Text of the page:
Scrimmage – don’t plan to win

Ok maybe you can win a scrimmage, but “winning” as in most points on the board isn’t the point. The first scrimmage is exciting and frustrating at the same time. It is great for the kids to get out and play against another colored jersey, but often you aren’t quite ready for everything when the first scrimmage hits. You’ve often installed 50-75% of your offense, defense, and transition. So you are bound to get caught on that one thing you didn’t get a chance to do repeatedly yet, and that’s ok. Without a plan and some goals, you may walk away from the scrimmage feeling a little empty and like you wasted time. Don’t prepare for a scrimmage with the goal of winning the game, plan to win the season. Below are three goals I recommend you accomplish.

Starters First

Scrimmages are your dress rehearsal so you need to treat it like one. Your starters need to get their time so they can begin the gameday gelling process. Practice can get you so far, but when its gameday the pressure ramps up and your players may play a little different. I like to play my starters at scrimmages for at least 50% of the game. The remainder of the game I’ll focus on my depth. Who may be that extra attackman, middie, or D-pole we may need if we run into injuries. Who knows maybe they’ll surprise you.


Scrimmages give you a great chance to test player pairings without much penalty. I may mix and match personnel to see if certain things click better than others. The first midfield line personnel may swap from quarter 1 to quarter 2, but they are all middies I would consider to be starters or fighting for a starting spot. I also like scrimmages to test quickhitter plays or maybe crazy offensive schemes just to see how everyone responds. You never know when you will need something down the road, a la “Philly Special“. (Sorry, not sorry)

Special situations

The most obvious one here is your man-up and man-down units. If this situation occurs in the game, I will get those units on the field. Or at least the players in those units even though by first scrimmage I typically haven’t put much in yet. I also like to put starter in for the first 2 minutes after halftime. I need them to practice the halftime break and then be able to turn that switch on again when the whistle blows for the 2nd half. Another scenario would be the last 2 minutes. It’s good to see which players are comfortable killing clock and which ones struggle in those critical moments. You will need players that can kill clock at some point.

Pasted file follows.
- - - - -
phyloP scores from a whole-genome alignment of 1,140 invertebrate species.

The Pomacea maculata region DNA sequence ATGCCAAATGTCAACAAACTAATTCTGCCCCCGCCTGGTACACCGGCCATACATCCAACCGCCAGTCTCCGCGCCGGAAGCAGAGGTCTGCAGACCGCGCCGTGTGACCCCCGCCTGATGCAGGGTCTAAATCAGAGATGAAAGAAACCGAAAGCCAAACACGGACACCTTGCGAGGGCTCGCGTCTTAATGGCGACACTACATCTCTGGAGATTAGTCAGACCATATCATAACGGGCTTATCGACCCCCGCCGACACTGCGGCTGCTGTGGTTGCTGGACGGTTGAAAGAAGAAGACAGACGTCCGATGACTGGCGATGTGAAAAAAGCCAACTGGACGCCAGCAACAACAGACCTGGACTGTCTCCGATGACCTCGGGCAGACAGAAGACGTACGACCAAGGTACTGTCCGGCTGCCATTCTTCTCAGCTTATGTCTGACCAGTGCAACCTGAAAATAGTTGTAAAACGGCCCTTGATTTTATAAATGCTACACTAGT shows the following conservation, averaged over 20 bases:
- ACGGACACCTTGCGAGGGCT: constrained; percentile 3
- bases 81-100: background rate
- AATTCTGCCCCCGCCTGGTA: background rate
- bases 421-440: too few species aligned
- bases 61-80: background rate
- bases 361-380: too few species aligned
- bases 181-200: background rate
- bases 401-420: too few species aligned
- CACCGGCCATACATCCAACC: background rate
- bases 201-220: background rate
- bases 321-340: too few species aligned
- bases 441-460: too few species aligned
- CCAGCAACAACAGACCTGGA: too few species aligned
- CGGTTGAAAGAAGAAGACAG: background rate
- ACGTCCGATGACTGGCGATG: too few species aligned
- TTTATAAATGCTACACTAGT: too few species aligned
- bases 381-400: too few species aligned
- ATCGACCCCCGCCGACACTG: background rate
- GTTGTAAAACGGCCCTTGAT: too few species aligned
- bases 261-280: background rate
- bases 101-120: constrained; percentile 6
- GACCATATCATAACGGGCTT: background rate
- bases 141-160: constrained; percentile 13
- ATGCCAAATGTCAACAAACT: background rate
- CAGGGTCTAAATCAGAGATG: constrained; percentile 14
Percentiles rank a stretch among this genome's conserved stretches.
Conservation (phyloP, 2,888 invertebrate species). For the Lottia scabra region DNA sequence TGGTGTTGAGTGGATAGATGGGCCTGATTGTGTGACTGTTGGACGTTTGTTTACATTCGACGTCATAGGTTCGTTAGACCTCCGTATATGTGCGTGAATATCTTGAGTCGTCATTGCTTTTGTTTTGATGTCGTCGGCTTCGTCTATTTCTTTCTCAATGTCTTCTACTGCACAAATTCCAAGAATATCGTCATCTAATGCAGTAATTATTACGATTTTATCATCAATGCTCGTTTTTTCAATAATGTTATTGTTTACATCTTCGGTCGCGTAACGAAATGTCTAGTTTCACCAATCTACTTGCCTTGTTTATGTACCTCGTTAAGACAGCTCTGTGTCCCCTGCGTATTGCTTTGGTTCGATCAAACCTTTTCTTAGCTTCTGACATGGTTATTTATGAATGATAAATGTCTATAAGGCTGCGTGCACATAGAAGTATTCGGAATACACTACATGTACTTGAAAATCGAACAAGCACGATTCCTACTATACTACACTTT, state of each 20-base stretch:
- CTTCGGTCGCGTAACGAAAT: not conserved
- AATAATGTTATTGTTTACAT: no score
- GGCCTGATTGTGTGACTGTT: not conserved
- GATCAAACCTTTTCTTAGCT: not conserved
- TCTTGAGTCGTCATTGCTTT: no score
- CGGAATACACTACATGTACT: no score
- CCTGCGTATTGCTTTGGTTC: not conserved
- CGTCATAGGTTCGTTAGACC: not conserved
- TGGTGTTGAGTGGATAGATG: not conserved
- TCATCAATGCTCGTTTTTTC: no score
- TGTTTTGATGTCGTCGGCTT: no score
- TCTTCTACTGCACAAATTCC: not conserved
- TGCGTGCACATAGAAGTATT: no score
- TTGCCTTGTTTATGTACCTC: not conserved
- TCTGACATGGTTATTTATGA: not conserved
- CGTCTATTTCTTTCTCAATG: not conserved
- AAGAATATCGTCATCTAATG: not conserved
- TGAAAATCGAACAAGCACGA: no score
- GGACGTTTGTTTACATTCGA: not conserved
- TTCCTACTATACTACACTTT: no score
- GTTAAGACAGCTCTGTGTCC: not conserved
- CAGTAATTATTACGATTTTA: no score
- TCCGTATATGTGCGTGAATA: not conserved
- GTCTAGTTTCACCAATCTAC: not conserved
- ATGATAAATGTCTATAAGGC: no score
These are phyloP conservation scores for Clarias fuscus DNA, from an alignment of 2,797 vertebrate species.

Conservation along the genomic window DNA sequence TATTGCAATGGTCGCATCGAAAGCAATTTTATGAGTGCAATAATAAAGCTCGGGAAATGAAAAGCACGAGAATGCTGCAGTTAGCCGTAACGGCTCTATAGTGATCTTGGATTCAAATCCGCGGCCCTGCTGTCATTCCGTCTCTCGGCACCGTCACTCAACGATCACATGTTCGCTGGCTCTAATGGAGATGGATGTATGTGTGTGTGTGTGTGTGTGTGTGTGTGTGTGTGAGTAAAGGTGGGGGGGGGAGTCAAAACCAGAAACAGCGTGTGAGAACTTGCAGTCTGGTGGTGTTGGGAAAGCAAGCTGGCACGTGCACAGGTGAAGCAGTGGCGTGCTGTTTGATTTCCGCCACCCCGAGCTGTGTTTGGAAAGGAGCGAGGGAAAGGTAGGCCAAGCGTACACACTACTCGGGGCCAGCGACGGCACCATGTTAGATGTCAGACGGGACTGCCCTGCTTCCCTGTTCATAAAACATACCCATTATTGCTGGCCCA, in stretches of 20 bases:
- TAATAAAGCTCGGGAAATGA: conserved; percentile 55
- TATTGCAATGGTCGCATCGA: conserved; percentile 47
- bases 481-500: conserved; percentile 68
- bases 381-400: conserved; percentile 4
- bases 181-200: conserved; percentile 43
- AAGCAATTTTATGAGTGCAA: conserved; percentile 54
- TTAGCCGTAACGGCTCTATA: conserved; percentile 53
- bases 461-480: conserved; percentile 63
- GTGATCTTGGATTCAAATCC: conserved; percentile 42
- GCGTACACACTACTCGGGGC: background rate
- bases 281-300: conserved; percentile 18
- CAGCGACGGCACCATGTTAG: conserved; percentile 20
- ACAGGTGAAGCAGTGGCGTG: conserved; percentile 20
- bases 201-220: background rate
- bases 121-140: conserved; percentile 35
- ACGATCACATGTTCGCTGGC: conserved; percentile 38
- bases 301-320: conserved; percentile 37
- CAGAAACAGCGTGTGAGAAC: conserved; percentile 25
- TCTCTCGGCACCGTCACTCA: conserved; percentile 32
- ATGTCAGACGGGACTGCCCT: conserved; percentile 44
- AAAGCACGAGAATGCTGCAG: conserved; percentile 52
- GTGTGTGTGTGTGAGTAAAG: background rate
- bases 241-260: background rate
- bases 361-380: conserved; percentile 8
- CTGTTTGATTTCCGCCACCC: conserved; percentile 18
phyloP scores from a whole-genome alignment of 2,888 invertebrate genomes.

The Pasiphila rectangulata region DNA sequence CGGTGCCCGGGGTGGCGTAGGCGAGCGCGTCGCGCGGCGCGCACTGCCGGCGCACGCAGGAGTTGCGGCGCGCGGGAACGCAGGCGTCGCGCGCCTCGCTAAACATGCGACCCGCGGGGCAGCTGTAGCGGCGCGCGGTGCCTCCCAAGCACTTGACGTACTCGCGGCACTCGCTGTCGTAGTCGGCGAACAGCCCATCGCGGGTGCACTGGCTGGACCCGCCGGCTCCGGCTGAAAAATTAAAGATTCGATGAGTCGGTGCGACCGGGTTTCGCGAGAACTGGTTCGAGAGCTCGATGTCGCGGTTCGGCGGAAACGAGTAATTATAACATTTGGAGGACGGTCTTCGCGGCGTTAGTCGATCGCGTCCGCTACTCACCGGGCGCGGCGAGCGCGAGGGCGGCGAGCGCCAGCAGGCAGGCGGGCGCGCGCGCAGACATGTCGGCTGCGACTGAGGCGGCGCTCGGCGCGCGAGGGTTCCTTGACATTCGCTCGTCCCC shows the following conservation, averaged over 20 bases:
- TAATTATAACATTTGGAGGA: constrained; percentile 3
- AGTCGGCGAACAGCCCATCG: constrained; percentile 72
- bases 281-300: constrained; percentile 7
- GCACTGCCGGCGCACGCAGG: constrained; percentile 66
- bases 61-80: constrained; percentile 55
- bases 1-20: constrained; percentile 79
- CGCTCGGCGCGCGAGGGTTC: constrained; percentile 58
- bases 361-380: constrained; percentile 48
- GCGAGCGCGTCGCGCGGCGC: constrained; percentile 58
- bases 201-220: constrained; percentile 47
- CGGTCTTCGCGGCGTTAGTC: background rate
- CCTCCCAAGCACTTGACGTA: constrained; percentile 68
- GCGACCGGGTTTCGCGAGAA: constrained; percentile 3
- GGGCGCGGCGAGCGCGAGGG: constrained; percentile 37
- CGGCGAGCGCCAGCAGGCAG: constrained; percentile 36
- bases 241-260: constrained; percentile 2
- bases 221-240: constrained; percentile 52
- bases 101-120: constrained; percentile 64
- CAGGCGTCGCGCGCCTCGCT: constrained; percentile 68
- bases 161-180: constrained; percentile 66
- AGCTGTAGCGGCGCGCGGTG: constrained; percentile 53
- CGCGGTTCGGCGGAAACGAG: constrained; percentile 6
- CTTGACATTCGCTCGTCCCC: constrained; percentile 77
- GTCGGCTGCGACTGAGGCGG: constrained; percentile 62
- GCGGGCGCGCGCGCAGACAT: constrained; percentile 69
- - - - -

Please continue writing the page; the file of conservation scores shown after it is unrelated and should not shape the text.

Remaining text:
Scrimmages are great as long as you have a plan. I never cared about the score, I really don’t think it has any value in scrimmages. I want to leave the field feeling more confident in knowing who my best players are, who works best as a unit, and what areas we may need to sure up (GB’s, passing, communication, special situations, etc).

Other quick tips:

  • Change pinney’s so numbers don’t match real gameday numbers
  • Keep real stats so your managers get practice and you can help them now and not during the season
  • Don’t let your starting goalie get shelled – if this team is too good for your defense you don’t want to crush your goalie’s confidence (maybe half game or less)
  • Video tape the game of course for film review
  • Try not to play teams in your conference, but aim for teams that will make your play elevate
  • All players on sideline are supporting team on the field, that includes you starters that are out too. Those players will be supporting you all season long.
  • Keep it fun, don’t get livid in scrimmages. Your team will make mistakes, that is why you are having a scrimmage to correct them now.

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